Yoti MyFace Match development and improvement

profile picture Matt Prendergast 4 min read

Yoti MyFace Match is what’s known as a 1:1 and 1:N face matching solution. The technology compares a single image with another image or set of images in real time to determine if it is the same person. Yoti licences this facial recognition technology to businesses wanting to be sure that, for example, the right person is accessing their online accounts.

MyFace Match is also useful to businesses because they invite users to opt-in  to be ‘verified’ and then be required to provide consent whenever their image or content is published. In the case of live streaming, businesses can monitor the stream to ensure only consented individuals appear and flag to moderators when an ‘unverified’ individual is detected. 

Yoti MyFace Match can also be used to manage exclusion lists, where an individual may be banned from a platform for poor behaviour or breaching rules. For example, if a gaming platform bans a user and they then tried to open an alternative account, the Yoti service can match the selfie to an exclusion list and then the business can deny platform access to that user. 

Until recently, our R&D team have been focusing on developing our world class facial age estimation and liveness models. It is only recently that we have added development of our own face matching models.

Even so, despite being a relatively new endeavour, our expert in-house R&D team’s experience in developing such models mean we have already achieved great success.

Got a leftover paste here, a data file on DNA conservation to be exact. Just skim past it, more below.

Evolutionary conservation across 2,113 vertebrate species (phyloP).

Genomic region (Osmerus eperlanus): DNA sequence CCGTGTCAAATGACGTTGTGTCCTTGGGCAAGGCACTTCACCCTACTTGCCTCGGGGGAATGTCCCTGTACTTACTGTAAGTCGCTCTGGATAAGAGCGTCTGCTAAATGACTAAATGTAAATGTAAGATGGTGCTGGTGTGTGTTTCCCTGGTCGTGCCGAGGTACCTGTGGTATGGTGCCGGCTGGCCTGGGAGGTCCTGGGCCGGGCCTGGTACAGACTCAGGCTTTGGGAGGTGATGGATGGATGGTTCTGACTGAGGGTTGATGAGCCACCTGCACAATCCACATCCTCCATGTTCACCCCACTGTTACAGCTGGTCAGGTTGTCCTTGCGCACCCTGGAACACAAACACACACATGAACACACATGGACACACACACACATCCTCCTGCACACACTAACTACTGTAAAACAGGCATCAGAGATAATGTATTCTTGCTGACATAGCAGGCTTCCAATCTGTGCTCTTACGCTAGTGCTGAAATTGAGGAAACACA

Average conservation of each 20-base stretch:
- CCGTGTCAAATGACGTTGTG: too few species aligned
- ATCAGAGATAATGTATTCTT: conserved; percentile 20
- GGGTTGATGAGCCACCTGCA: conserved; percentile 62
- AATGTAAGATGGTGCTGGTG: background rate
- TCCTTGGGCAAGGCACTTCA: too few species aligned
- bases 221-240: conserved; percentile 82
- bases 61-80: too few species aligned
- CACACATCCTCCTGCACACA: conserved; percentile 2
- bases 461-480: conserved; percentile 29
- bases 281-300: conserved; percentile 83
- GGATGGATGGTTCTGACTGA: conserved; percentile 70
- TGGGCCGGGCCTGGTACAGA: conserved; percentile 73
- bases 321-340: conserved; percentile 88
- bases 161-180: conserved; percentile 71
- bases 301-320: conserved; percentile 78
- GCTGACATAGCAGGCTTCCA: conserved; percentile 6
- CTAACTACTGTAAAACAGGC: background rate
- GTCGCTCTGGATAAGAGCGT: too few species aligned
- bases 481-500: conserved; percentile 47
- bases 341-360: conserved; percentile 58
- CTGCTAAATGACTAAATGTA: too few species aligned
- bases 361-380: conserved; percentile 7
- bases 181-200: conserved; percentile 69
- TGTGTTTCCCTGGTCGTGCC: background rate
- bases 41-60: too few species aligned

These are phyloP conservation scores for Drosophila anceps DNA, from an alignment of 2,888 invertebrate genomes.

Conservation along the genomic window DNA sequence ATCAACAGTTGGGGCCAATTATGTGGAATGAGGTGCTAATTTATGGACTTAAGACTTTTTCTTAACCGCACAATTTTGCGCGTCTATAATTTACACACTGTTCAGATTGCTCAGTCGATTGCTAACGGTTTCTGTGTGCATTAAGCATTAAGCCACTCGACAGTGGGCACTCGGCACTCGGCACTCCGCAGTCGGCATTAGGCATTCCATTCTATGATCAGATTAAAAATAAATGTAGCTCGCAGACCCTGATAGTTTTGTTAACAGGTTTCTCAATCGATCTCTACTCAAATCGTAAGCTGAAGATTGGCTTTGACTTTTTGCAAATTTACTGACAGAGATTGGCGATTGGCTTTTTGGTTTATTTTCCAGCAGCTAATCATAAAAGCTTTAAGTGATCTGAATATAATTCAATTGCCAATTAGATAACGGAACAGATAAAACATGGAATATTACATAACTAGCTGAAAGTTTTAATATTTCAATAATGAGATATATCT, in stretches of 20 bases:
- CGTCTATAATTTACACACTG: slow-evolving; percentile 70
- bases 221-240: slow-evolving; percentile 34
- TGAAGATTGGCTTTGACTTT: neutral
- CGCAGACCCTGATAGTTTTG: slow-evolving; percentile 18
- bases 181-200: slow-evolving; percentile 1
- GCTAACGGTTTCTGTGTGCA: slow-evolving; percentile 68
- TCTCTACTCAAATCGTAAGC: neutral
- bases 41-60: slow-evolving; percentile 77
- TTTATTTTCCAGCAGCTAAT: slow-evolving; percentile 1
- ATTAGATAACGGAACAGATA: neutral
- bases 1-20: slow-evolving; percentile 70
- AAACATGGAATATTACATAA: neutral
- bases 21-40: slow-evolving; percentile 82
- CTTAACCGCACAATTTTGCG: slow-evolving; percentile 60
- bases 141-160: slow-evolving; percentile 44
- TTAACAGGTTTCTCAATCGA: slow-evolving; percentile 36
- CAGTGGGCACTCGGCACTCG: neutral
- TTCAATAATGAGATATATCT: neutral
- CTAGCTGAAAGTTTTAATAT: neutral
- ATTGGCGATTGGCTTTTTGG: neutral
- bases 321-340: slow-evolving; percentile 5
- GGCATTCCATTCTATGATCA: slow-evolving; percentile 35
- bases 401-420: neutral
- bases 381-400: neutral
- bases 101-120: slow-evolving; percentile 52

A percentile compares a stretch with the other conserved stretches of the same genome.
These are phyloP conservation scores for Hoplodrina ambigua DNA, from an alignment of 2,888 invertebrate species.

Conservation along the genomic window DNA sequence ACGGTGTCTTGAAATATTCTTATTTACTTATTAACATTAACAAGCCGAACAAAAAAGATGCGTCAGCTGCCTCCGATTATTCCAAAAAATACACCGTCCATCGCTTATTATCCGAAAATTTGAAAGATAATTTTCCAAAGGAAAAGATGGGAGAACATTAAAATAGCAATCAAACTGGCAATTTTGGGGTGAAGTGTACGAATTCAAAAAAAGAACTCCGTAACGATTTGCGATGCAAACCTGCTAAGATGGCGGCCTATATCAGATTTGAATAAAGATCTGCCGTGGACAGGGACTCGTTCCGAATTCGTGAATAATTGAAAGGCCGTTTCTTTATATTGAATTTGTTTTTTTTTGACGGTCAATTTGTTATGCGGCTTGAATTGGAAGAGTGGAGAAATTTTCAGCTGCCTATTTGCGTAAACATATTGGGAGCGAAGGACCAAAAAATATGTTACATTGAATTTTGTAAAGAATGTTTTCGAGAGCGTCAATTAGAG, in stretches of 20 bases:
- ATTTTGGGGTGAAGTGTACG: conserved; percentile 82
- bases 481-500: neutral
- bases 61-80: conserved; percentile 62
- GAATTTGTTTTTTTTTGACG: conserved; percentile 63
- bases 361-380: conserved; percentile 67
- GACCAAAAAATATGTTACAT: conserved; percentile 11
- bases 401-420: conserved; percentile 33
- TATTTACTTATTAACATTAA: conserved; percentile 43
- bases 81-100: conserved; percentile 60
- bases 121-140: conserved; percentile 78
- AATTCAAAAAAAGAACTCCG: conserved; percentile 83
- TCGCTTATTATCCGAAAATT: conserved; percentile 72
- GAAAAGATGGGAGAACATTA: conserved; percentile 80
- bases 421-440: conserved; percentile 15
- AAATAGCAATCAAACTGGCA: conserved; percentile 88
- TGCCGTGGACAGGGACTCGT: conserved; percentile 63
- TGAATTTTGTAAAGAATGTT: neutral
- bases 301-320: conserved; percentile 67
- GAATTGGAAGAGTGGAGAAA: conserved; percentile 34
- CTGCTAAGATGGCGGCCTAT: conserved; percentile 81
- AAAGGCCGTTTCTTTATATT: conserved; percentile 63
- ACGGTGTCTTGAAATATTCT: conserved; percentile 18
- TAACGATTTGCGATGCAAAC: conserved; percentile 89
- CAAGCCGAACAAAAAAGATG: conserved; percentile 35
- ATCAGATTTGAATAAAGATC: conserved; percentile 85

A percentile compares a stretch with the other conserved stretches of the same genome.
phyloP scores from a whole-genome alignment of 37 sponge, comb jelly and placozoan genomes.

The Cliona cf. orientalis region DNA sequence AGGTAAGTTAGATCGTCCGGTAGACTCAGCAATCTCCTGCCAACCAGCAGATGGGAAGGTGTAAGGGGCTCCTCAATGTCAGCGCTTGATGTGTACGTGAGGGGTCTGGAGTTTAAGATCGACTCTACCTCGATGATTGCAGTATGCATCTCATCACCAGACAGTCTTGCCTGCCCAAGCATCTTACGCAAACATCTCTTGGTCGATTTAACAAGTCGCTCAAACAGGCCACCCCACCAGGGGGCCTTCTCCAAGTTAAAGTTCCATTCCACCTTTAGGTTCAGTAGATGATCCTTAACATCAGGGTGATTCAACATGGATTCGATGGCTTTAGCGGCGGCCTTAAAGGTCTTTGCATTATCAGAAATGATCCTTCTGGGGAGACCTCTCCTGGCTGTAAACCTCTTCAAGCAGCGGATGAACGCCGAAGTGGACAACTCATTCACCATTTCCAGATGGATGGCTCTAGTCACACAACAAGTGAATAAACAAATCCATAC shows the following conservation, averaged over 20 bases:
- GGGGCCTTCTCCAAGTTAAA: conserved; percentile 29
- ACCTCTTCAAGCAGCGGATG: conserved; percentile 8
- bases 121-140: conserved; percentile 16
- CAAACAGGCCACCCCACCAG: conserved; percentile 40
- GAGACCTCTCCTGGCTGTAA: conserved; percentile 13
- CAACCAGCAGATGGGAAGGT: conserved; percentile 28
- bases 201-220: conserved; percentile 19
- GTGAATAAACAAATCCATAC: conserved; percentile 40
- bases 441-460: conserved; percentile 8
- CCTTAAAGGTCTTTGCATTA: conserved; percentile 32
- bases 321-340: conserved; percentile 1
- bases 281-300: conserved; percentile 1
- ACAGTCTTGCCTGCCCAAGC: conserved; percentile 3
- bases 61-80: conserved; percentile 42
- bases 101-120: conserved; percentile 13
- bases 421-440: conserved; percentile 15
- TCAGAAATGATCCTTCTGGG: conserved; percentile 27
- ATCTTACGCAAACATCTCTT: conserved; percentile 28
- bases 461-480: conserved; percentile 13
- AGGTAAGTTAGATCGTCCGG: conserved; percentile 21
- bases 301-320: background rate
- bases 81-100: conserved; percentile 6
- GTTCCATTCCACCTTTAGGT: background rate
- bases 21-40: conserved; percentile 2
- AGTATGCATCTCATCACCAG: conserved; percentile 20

Facial recognition algorithms are measured by assessing the True Positive Rate (TPR) – when two separate facial images of the same person are correctly matched. Our latest (V3) model shows a TPR of 99.9%, a world class rate of accuracy. 

Our models are optimised for visa or passport style selfies and images, those most commonly used for verification purposes.

Another key measure used to assess models is their False Positive Rate (FPR) – when a model incorrectly gives positive result, when it should not have matched two faces (belonging to two different people). This tends to be the most problematic situation for policy makers, organisations and indeed the general public.  

Below you can see the results of our two models, V1 in orange and V3 in blue, where you can see the improvement between the two models. The graph shows the ROC (Receiver Operator Characteristic) curve. This plots TPR against varying tolerances for FPR to give an overall indication of a model’s performance. It enables us to view the model in a similar way to a cost (FPR) / benefit (TPR) analysis. 

The y axis shows the TPR as a percentage, the x axis shows the FPR tolerance rate, where 10-6 is 1 in a million, 10-5 is 1 in 100,000 and so on. 

The most important measure in the graph is the TPR at a FPR of 10(-6) – that is an TPR of 99.9% with FPR of 1 in a million. 

This means 999 out of 1,000 users would be correctly matched and 1 would be flagged to the platform for further checks. This accuracy is hugely helpful to  to operators and moderation teams. At the same time, only 1 user in 1 million would be incorrectly matched.

Our V1 model is currently under evaluation by the National Institute of Standards and Technology (NIST). NIST conducts the globally-recognised Face Recognition Vendor Test (FRVT), evaluating the performance of models across different age, gender and skin tones. We are expecting the results imminently. We will then submit our next model, or an improved version of it, to NIST for evaluation in June 2024. 

By developing our own in-house face matching solution, we can customise the technology for different business requirements and enhance our identity verification capabilities.

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